Remembering Elvis Presley

Elvis Presley - Freedom From Addiction

Elvis Presley was born in Tupelo, Mississippi, and was the only surviving twin, his brother Jesse was stillborn before him. Presley enjoyed music at a young age by hearing gospel music at the Pentecostal church he and his family frequented. He was encouraged by his elementary school teachers to enter a singing contest at the State Fair in 5th grade - a contest he recalls placing fifth. Shortly after that, his family bought him a guitar for his birthday and so his affair with music began.   Presley was self-taught. After that first gift of the guitar, he learned to play by watching other family members play and by ear. Throughout Presley's life, he would never learn to read music. Presley would often bring his guitar to school and play during lunch time, an act that would cause him to be regarded as "trashy" because he wasn't learning to play what was considered mainstream at the time, he was playing hillbilly music. Presley was heavily influenced by the largely African-American population of the town he lived in - something not appreciated by the segregated school he attended.   Presley never was considered a prodigy in music by teachers, often garnering mediocre grades and barely placing in contests - Presley was shy and often disliked singing in public. In 1953, Presley walked into Sun Records, claiming to want to just record a couple of songs for his mother's birthday. After management had heard him sing, he was signed and his now phenomenal career began - with familiar hits like "Heartbreak Hotel," "Jailhouse Rock," "Hound Dog," and "Can't Help Falling in Love with You."       

Declining Health

After the end of his marriage to Priscilla, Presley started to spiral. Shortly after the divorce, he overdosed twice on Demerol, an opioid pain medication, causing him to be comatose for several days. Dr. George Nichopoulos (commonly known as Doctor Feelgood) wrote over 10,000 doses of various prescription medications to Elvis Presley over the course of that year. According to Dr. Nichopoulos, "[Presley] felt that by getting it from a doctor, he wasn't the common everyday junkie getting something off the street."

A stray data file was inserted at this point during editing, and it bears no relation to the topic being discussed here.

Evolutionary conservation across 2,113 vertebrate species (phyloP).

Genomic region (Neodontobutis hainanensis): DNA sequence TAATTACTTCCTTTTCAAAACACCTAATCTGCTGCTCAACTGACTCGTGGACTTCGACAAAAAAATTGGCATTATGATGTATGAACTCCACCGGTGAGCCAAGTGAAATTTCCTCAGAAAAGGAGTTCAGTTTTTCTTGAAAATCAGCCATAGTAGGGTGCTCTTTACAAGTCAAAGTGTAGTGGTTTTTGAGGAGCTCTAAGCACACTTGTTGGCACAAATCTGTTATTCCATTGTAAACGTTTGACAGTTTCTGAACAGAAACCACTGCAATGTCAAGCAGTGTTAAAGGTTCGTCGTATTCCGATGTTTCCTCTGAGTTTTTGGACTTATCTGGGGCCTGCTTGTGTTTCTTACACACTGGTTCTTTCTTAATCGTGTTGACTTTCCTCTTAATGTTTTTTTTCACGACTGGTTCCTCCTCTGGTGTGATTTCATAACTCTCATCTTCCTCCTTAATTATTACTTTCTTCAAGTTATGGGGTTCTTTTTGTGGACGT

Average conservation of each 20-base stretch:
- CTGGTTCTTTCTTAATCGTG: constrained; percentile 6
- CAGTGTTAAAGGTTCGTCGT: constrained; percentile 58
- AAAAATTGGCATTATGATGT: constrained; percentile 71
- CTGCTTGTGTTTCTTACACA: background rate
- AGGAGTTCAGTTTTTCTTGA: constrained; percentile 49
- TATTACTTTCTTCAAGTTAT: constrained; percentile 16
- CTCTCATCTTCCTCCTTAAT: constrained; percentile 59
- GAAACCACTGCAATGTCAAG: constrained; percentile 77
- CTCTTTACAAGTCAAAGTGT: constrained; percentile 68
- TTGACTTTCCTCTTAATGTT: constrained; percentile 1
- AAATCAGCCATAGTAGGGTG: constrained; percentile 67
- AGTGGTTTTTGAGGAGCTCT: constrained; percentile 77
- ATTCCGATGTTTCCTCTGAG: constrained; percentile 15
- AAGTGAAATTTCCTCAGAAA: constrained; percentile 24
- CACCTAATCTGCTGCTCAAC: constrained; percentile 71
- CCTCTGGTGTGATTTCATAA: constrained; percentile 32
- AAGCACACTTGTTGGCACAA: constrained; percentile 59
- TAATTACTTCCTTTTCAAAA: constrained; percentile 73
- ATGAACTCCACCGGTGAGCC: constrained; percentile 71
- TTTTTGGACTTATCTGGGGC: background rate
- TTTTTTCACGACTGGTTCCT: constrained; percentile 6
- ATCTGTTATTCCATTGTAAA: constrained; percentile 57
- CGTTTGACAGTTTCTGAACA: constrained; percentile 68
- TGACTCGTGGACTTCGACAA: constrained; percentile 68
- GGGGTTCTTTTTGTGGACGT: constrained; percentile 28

This roller coaster cocktail of prescription drugs Presley had been on his entire career, enlarged his heart, weakening it. After years of his love life and career being in a steady decline, Elvis Presley died on August 16th, 1977 of a heart attack induced by a barbiturate overdose.  

The Addiction

Presley's addiction to barbiturates and amphetamines was something he would carry his entire career. He used amphetamines to control his weight and to stay awake during his long touring schedule. And then he would take barbiturates to come down at the end of the day and treat his insomnia and sleepwalking - a practice commonly referred to as taking "uppers and downers."

The symptoms of the barbiturate addiction were evident in some of his live performances, where he would lean on the microphone stand for support, slur his words and otherwise be unintelligible. The symptoms of amphetamine addiction, however, were less obvious. However, it did decrease his appetite enough to control his weight, to the point where when Presley ceased to use them (in favor of different drugs) his weight ballooned.

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